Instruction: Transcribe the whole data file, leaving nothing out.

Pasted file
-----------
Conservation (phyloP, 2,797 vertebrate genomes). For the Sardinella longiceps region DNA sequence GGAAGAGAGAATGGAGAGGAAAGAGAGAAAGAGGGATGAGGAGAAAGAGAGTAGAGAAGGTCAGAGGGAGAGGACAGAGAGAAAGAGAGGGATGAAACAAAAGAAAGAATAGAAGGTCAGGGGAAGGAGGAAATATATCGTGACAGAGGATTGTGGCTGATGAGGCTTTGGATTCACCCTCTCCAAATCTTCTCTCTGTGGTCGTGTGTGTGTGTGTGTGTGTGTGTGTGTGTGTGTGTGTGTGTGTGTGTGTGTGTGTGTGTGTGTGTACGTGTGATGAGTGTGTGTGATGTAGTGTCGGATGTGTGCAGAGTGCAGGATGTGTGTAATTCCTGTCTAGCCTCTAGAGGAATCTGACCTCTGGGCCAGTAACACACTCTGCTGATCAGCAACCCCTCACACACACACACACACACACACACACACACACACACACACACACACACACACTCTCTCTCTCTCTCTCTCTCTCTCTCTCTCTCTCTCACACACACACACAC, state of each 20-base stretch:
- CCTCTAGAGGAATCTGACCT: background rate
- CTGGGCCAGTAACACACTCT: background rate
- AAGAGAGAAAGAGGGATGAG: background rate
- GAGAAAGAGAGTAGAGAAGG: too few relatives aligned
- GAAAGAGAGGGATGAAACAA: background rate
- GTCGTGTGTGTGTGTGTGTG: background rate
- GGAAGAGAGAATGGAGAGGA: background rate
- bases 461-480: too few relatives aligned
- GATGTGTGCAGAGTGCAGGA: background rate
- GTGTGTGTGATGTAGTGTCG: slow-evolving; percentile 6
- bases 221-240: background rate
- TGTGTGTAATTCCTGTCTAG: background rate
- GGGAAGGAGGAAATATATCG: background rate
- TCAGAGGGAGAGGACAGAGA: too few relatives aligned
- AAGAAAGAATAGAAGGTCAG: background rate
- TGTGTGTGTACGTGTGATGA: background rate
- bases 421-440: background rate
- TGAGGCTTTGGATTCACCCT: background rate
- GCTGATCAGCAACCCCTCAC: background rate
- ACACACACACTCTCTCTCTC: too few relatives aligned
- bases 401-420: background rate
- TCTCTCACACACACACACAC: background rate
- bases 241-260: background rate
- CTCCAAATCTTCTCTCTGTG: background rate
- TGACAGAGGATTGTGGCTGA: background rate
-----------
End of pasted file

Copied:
Conservation (phyloP, 2,797 vertebrate genomes). For the Sardinella longiceps region DNA sequence GGAAGAGAGAATGGAGAGGAAAGAGAGAAAGAGGGATGAGGAGAAAGAGAGTAGAGAAGGTCAGAGGGAGAGGACAGAGAGAAAGAGAGGGATGAAACAAAAGAAAGAATAGAAGGTCAGGGGAAGGAGGAAATATATCGTGACAGAGGATTGTGGCTGATGAGGCTTTGGATTCACCCTCTCCAAATCTTCTCTCTGTGGTCGTGTGTGTGTGTGTGTGTGTGTGTGTGTGTGTGTGTGTGTGTGTGTGTGTGTGTGTGTGTGTGTGTACGTGTGATGAGTGTGTGTGATGTAGTGTCGGATGTGTGCAGAGTGCAGGATGTGTGTAATTCCTGTCTAGCCTCTAGAGGAATCTGACCTCTGGGCCAGTAACACACTCTGCTGATCAGCAACCCCTCACACACACACACACACACACACACACACACACACACACACACACACACACACTCTCTCTCTCTCTCTCTCTCTCTCTCTCTCTCTCTCACACACACACACAC, state of each 20-base stretch:
- CCTCTAGAGGAATCTGACCT: background rate
- CTGGGCCAGTAACACACTCT: background rate
- AAGAGAGAAAGAGGGATGAG: background rate
- GAGAAAGAGAGTAGAGAAGG: too few relatives aligned
- GAAAGAGAGGGATGAAACAA: background rate
- GTCGTGTGTGTGTGTGTGTG: background rate
- GGAAGAGAGAATGGAGAGGA: background rate
- bases 461-480: too few relatives aligned
- GATGTGTGCAGAGTGCAGGA: background rate
- GTGTGTGTGATGTAGTGTCG: slow-evolving; percentile 6
- bases 221-240: background rate
- TGTGTGTAATTCCTGTCTAG: background rate
- GGGAAGGAGGAAATATATCG: background rate
- TCAGAGGGAGAGGACAGAGA: too few relatives aligned
- AAGAAAGAATAGAAGGTCAG: background rate
- TGTGTGTGTACGTGTGATGA: background rate
- bases 421-440: background rate
- TGAGGCTTTGGATTCACCCT: background rate
- GCTGATCAGCAACCCCTCAC: background rate
- ACACACACACTCTCTCTCTC: too few relatives aligned
- bases 401-420: background rate
- TCTCTCACACACACACACAC: background rate
- bases 241-260: background rate
- CTCCAAATCTTCTCTCTGTG: background rate
- TGACAGAGGATTGTGGCTGA: background rate